Icahn's Assault on Time Warner Fails to Improve Share Price (Bloomberg)
This might not seem like new news, but it's never to late to take stock of an important lesson. You can't make lemonade out of lemonheads, no matter how hard you squeeze. The Icahns of this world think that you can just mangle a few divisions, spin something off, announce a buyback, and voila, make a few billion dollars, but the stock market is usually savvy enough to see right through this. For Time Warner, the stock is down 6.9% since Icahn started his campaign last August. That's unfortunate for Time Warner shareholder, but think about how much of a loss this is for Icahn himself, who has to calculate not just the paper loss, but also the waste of time and money he's spent. That's always the kicker too. The amateur investor thinks they're hot stuff by reading every line of every SEC filing their companies file; imagine if they expensed those hours, how much worse they do.
Experts: Enron financial reporting correct (AP)
Just because you don't understand mark-to-market accounting, or the special entities set up by Andy Fastow doesn't mean that Enron broke the law. Both of those things have justification and fall within the realm of accounting exotica. So it's not surprise that a character witness would say that Enron's financial reporting was correct, or at least it shouldn't be a surprise. So far, this trial seems reared towards convincing the jury that because they don't get how Enron operated, surely it must have been a house of cards.
No Credit, No Raise for CEO (Washington Post)
Of all things, this society seems to have very little tolerance for the plagiarist. A few lines borrowed from another work is sometimes all it takes to shatter someone's career. So it's a good thing for the CEO of Raytheon, whose folksy business wisdom turned out not to be his own, isn't only going to lose his annual pay raise this year. He should feel lucky, it could have been much worse. Who says there's no sense of ethics in business?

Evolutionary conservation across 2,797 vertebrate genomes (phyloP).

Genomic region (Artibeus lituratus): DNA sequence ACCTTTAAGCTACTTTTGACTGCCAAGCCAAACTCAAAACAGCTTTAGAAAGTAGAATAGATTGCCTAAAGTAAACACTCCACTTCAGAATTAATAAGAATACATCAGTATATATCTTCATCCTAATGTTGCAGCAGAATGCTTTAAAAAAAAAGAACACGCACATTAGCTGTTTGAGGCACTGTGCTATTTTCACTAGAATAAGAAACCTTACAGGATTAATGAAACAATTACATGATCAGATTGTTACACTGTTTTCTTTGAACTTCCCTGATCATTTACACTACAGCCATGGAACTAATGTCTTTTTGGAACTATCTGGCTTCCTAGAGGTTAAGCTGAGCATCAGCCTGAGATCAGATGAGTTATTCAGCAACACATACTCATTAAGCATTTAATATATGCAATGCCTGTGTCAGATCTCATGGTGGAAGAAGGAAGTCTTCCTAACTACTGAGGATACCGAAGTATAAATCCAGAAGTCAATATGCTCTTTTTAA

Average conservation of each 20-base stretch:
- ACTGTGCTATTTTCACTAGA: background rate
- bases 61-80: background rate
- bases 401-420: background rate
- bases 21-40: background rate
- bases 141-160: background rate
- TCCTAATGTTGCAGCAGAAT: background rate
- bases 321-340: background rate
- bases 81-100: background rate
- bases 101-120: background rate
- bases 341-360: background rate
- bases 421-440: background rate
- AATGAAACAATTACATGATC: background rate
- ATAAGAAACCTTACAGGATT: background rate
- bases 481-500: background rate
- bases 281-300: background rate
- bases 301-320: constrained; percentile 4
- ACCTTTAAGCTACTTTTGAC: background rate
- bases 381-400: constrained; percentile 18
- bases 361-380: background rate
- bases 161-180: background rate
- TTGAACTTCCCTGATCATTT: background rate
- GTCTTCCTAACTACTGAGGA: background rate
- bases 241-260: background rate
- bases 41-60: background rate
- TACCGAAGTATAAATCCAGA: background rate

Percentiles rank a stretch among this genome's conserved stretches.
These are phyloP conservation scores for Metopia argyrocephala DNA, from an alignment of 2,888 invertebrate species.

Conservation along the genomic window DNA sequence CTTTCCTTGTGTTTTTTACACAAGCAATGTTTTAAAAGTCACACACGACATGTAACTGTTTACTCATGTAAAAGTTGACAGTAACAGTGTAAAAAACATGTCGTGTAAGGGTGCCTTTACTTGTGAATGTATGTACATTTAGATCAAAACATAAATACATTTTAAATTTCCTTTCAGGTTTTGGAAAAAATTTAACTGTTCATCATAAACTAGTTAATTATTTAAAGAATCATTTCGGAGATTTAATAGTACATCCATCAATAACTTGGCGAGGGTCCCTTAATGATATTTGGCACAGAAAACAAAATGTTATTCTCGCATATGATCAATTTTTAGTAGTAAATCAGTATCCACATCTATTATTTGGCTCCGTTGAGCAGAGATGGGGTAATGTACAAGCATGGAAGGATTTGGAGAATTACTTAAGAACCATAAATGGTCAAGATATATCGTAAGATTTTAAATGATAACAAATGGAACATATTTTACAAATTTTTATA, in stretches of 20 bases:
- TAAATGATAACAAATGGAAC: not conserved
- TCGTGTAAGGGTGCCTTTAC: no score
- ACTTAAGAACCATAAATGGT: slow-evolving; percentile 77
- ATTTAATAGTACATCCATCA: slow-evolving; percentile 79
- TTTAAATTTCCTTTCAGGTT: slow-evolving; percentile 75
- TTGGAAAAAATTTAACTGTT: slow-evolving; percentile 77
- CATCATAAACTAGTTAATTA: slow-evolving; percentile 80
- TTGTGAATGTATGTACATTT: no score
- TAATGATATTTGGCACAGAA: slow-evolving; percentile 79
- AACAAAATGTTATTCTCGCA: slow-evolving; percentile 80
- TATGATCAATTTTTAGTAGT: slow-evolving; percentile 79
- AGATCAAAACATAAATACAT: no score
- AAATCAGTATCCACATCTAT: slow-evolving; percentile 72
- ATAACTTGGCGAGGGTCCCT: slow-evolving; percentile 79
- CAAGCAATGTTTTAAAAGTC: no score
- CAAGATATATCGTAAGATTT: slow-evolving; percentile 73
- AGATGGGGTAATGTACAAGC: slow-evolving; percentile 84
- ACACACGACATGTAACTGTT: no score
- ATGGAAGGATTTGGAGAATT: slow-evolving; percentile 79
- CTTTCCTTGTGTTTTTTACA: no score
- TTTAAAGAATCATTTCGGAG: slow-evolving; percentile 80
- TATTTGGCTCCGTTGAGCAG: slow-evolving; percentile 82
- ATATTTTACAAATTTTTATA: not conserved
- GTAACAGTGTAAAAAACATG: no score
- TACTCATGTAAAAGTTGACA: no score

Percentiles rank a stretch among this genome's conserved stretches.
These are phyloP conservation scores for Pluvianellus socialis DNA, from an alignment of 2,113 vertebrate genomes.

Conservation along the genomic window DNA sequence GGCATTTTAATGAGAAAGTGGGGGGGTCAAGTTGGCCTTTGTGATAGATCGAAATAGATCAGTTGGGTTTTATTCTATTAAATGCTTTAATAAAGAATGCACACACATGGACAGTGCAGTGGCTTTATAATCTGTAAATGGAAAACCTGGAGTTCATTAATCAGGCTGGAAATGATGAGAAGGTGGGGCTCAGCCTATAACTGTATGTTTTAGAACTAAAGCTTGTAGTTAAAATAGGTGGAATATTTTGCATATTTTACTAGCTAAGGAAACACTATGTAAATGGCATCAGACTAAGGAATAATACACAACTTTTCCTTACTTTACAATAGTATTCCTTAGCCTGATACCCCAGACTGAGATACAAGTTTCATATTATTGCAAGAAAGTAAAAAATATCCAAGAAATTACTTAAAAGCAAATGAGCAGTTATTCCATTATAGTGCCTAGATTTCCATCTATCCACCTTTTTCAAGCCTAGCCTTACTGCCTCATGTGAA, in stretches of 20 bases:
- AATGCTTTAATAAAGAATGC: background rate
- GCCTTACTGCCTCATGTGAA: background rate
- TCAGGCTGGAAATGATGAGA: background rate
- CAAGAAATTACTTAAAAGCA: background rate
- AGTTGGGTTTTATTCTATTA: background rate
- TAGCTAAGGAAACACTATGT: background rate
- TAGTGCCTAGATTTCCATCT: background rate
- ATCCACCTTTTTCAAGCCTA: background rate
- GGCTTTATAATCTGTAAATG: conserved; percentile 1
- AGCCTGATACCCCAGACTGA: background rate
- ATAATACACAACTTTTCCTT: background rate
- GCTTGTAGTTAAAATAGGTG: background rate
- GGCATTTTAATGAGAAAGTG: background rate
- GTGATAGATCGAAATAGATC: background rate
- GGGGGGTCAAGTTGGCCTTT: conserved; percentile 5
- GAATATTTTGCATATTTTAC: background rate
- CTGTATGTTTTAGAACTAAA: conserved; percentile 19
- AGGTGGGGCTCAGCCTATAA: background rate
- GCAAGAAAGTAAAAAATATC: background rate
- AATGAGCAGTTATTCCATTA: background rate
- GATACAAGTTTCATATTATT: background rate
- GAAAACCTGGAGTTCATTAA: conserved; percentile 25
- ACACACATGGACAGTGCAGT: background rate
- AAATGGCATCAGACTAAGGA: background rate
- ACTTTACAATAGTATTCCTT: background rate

Investing: Big Risk on Campus (BusinessWeek)
In case you hadn't noticed, college endowment managers are the new rockstars of finance. Everybody wants to read their annual letters, as if they were Buffetts, and they've been producing returns at a phenomenal rate in recent years. So it makes sense that smaller colleges, envious of the returns enjoyed by Harvard and Yale, are looking to the hedge fund game. The problem is that a college endowment really should be a wealth preservation tool, as opposed to wealth accumulation. Furthermore, a university can ill afford the types of major losses, that one should expect with a high-risk investment. Although there's a million reasons to call a top in various bubbles, with none seem to be panning out, you might want to put this on your list of indicators. Back in 2000 colleges bet heavily on .coms, only to lose a lot of money. Having some decidedly division II fund manager up your risk level does not seem like a wise idea.